Research
Print page Print page
Switch language
The Capital Region of Denmark - a part of Copenhagen University Hospital
Published

Recurrent Episodes of Pericardial Effusion as Isolated Manifestation of Tuberculosis: Case Report

Research output: Contribution to journalJournal articleResearchpeer-review

  1. PET/CT Based Dose Planning in Radiotherapy

    Research output: Contribution to journalReviewResearchpeer-review

  2. Ultrasound fused with PET-CT

    Research output: Contribution to journalJournal articleResearchpeer-review

  3. Cardiac SPECT-CT and PET-CT Imaging

    Research output: Contribution to journalReviewResearchpeer-review

  4. Hardware and Software Approaches to Multi-Modality Imaging

    Research output: Contribution to journalReviewResearchpeer-review

  5. Hybrid PET Imaging in Neurologic Disease: PET/MRI Rather than PET/CT

    Research output: Contribution to journalReviewResearchpeer-review

  1. Occult cardiac amyloidosis?

    Research output: Contribution to journalJournal articleResearchpeer-review

View graph of relations

BACKGROUND: Recurrent episodes of isolated pericardial effusion due to tuberculosis, leading to reduced Left Ventricle Ejection Fraction (LVEF), are uncommon.

METHODS: This is a case report of a previously healthy 32-years old male with tuberculous induced pericardial effusion as isolated manifestation. The only known exposure of tuberculosis was a brother with whom the patient did not have physical contact during the last year. The pericardial effusion repeatedly appeared after being drained a total of three times. Due to recurrent episodes of pericardial effusion, severe thickening of the pericardium, pericardial adherences and increasing affection on the heart, pericardiectomy was ultimately performed.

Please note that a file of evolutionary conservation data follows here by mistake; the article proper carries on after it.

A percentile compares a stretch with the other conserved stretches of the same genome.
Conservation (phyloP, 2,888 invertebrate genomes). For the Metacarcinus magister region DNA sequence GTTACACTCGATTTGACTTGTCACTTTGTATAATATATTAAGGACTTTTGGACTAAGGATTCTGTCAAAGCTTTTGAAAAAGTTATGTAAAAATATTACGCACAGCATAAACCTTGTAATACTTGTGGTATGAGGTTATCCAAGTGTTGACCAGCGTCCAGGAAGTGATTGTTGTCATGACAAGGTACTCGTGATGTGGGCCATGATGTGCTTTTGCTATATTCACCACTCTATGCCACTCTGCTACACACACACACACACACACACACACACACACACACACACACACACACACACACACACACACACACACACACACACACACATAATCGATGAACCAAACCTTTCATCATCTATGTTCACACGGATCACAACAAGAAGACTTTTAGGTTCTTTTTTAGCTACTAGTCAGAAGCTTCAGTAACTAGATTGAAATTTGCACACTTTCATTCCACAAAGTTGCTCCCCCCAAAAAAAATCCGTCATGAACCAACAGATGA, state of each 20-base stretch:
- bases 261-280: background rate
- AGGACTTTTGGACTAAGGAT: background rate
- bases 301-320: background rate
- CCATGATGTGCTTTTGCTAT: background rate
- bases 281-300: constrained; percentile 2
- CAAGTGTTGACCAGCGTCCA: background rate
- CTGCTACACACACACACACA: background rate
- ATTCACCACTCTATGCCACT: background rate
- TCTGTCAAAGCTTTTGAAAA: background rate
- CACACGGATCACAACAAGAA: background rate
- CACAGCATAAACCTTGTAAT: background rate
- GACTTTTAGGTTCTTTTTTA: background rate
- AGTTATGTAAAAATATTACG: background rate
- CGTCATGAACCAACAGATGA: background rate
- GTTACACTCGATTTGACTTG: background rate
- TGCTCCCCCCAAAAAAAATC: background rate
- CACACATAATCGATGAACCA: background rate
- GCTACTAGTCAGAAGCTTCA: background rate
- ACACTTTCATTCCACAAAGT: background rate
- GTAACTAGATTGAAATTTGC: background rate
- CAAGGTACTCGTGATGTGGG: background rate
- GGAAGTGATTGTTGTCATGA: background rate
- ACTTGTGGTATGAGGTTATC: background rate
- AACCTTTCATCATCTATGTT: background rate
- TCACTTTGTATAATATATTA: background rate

RESULTS: Biochemical examination, chest X-ray, computed tomography of thorax and abdomen and cytology report did not reveal any signs of malignancy, connective tissue disease or other infections including extra-pulmonary/pulmonary tuberculosis. However, the pericardial biopsy was Polymerase Chain Reaction positive (PCR) for tuberculosis DNA and showed granulomatous inflammation with necrosis. After 6 months anti-tuberculous therapy, biochemical parameters, LVEF and the clinical condition of the patient were normalized.

CONCLUSION: Tuberculosis can be difficult to diagnose when it only manifests as pericardial effusion especially if the time for exposure is long before the appearance of symptoms and admission.

Original languageEnglish
JournalCurrent Medical Imaging Reviews
Volume15
Issue number1
Pages (from-to)78-80
Number of pages3
ISSN1573-4056
DOIs
Publication statusPublished - 2019

ID: 59117226